By Jeff White (firstname.lastname@example.org)
CHARLOTTESVILLE — Kevin Doherty graduates from the University of Virginia with a bachelor’s degree in history on Saturday. He’s distinguished himself outside the classroom during his four years on Grounds, too, and Doherty showed again Thursday why he’s such a valuable member of UVA’s baseball team.
On a night when Virginia ace Connor Jones uncharacteristically labored, Doherty delivered a stellar performance out of the bullpen. Doherty entered the game at the start of the sixth inning, with eighth-ranked UVA leading Virginia Tech by a single run, and went the rest of the way.
Doherty, a 6-0, 195-pound left-hander, retired 12 of the 13 batters he faced. He allowed one hit in four scoreless innings, helping the Cavaliers secure an 8-3 win over the Hokies at Davenport Field.
“That’s pretty darn good,” Jones said. “I was super proud of him. He totally picked me up today, as well as the whole team.”
In 2015, Doherty’s postseason heroics helped the Wahoos win their first NCAA title. He contributed as much with his bat as with his arm as a junior, hitting in 39 games, 30 of which he started in the outfield, and pitching in 29.
This season, Doherty has been used primarily on the mound. He’s had only 22 at-bats, but he’s made a team-high 25 pitching appearances — all out of the bullpen — and has a 1-1 record, with a 3.44 earned-run average. Opponents are hitting .235 against Doherty, a graduate of Good Counsel High in Maryland.
“We didn’t know how much he would swing the bat this year,” Virginia head coach Brian O’Connor said Thursday night. “We knew we had a lot of young players that I thought had talent [at the plate], so that hasn’t materialized as much [for Doherty], but certainly tonight he showed his value to this team.”
When he took over for Jones, Doherty said later, he didn’t expect to still be on the mound at game’s end.
“Not at all,” Doherty said. “I thought I’d maybe go a couple innings and give it to [Tyler] Shambora, because he’s done a great job of late, and then hand it off to Tommy [Doyle] to close it down.
“But I was happy with how I felt. I was fully ready to keep continuing.”
In last year’s NCAA tournament, Doherty’s RBI double in the 11th inning put Virginia ahead to stay against Southern California in the championship game of the Lake Elsinore (Calif.) regional.
The next weekend, in the NCAA super regional at Davenport Field, Doherty had a three-run double with two outs in the eighth inning to help Virginia rally for a Game 1 win over Maryland.
“He delivered big time for us last year in the postseason,” O’Connor said, “and that comes from experience. He’s 22 years old, he’s graduating this year, he’s got really good poise out there. Bringing him into a 4-3 game against your rival, here at home where every game matters, doesn’t shake that kid, and that’s why I had the confidence to go to him today, and we’ll have the confidence in the stretch run to go to him as well.”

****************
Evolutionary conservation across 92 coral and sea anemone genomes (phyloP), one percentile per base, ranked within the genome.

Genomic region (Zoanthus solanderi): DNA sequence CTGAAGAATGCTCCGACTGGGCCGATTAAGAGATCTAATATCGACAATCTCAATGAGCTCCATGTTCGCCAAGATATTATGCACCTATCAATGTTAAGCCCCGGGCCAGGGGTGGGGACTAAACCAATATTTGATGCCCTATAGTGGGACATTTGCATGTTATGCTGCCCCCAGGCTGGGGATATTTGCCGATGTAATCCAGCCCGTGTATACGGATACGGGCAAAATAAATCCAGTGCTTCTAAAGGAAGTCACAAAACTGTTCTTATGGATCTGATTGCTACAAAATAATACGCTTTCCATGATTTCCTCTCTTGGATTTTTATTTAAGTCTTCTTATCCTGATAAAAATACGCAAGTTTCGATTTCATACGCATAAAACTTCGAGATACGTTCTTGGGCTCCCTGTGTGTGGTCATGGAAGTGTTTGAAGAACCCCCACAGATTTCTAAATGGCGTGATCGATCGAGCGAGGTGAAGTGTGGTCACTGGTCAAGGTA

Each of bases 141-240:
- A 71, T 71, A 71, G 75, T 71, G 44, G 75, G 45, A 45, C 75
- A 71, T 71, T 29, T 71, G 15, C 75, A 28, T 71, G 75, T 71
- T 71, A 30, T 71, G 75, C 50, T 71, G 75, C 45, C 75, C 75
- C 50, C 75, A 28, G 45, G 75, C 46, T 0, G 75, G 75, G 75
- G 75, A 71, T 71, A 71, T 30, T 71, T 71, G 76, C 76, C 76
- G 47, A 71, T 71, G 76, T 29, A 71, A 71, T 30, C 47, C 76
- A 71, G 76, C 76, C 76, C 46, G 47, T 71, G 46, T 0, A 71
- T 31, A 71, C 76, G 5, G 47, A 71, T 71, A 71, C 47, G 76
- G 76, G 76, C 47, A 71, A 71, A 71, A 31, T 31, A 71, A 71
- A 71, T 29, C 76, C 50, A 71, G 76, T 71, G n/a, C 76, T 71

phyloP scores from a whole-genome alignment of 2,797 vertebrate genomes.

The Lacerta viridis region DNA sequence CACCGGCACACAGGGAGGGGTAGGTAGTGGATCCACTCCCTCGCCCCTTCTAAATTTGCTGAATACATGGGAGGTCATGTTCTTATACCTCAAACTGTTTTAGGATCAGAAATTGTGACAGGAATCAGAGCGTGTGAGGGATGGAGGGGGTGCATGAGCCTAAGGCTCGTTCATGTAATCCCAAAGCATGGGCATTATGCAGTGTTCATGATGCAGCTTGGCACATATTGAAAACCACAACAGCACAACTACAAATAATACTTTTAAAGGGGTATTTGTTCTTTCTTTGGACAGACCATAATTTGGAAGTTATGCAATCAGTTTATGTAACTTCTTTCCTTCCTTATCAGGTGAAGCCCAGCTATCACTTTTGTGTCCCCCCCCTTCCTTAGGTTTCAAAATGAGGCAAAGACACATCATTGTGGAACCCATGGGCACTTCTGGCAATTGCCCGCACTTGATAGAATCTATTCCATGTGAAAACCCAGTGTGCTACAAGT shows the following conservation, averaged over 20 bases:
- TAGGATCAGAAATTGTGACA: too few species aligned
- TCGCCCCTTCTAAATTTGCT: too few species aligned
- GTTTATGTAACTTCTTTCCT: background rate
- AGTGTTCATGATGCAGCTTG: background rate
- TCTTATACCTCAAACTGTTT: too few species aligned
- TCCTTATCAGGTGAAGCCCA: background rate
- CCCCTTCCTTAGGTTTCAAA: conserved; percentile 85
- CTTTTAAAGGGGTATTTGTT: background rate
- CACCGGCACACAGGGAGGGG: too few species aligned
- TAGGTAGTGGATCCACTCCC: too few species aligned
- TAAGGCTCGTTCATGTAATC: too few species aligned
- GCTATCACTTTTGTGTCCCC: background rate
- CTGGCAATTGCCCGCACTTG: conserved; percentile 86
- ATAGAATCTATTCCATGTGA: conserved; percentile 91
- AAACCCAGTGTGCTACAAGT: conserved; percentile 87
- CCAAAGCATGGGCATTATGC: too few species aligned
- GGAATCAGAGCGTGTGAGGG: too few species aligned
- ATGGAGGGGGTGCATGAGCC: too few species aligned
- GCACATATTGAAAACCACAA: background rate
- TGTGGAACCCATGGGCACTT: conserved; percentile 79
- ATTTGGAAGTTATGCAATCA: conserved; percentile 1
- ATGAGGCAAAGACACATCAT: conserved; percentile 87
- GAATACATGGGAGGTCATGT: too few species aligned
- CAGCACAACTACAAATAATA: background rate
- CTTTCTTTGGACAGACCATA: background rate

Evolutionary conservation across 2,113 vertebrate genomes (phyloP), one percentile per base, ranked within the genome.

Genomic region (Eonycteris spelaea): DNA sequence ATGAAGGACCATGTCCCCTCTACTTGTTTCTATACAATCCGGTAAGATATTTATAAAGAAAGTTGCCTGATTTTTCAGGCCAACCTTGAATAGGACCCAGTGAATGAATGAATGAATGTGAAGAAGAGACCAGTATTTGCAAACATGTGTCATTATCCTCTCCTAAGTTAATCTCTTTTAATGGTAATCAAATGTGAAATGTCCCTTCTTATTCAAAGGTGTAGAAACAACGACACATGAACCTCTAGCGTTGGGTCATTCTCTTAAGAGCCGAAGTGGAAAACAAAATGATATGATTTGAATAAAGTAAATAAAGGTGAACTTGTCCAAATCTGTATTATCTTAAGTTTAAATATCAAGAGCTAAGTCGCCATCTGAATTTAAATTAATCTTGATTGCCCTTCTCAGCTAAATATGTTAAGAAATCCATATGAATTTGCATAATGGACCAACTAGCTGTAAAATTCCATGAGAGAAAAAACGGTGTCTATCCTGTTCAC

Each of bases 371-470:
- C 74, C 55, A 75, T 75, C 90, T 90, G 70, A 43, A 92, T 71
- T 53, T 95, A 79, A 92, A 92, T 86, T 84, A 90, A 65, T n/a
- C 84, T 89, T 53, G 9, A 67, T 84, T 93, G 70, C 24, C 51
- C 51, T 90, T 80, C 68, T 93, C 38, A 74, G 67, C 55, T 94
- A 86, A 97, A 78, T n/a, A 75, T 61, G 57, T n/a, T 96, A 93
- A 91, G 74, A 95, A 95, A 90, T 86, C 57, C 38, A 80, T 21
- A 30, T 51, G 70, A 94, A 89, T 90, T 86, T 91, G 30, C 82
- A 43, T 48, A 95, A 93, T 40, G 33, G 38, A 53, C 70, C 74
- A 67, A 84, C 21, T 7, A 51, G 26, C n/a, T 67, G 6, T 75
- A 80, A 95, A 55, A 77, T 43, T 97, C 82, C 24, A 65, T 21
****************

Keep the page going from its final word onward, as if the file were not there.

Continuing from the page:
Game 2 of this series is set for Friday at 1 p.m., and junior right-hander Alec Bettinger (2-4, 5.16 ERA) will start for Virginia (34-18 overall, 17-11 ACC). A victory would clinch a fifth straight ACC series win for the Cavaliers.
The `Hoos never trailed in the series opener, but they didn’t break the game open until the sixth. After a solo home run by freshman Cameron Simmons put Virginia up 5-3, junior Matt Thaiss followed three batters later with a towering two-run blast to right field.
Thaiss, an All-America catcher, leads the team with nine homers this season, and his latest was measured at 424 feet.
“That’s a long way,” Jones said, smiling
Thaiss also had a two-run double in the second inning. He finished with three hits. The Cavaliers’ leadoff man, sophomore Ernie Clement, went 4 for 5, with a triple.
Clement leads the Cavaliers with 81 hits this season. Thaiss, with 75 hits, isn’t far behind, and he has a team-high 52 RBI.
Jones said he had a good view of Thaiss’ home run, but not “for long, as it was out of the stadium in about one second. That ball was annihilated. He never ceases to amaze with the bat. That was impressive. I’ve only seen a couple clear the bleachers like that, and that was one of them.”
A junior right-hander from Chesapeake, Jones entered this series having thrown complete games in three of his previous five starts. He retired the Hokies (19-34, 6-22) in order in the first, inducing three groundouts, but struggled to regain his rhythm in the innings that followed.
“Obviously he didn’t have his best stuff today,” Thaiss said.
Jones was more blunt. “I wasn’t very good tonight at all,” he said.
For only the second time this season, Jones (11-1, 2.05 ERA) failed to last more than five innings. He threw two wild pitches, walked five batters, allowed three runs (two earned) and surrendered five hits. But Jones, who collected the victory, battled throughout and quelled Virginia Tech threats in the third and fourth.
“We learned tonight he’s not perfect, and this game is tough,” O’Connor said. “But I’m as proud of him tonight as I have been with any of those complete games he’s thrown, because he clearly did not have his command and his best stuff, but he grinded and he gave us five innings and left the game winning the ballgame. And that was what was impressive to me. It would have been very easy for the young man to throw his hands up and say, `Jeez, it’s not my day.’ He didn’t, and his best inning happened to be his last one.”
In the third inning, Jones threw 40 pitches, raising his total for the game to 79. By the end of the fourth, he was up to 103.
“I tried to get through five [innings],” Jones said. “I wasn’t sure after the fourth if I’d be able to do it, but fortunately enough I was.
“Tonight was weird. I was off, I was not good, and I’m looking forward to getting back and working hard and turning it around for next week [in the ACC tournament].”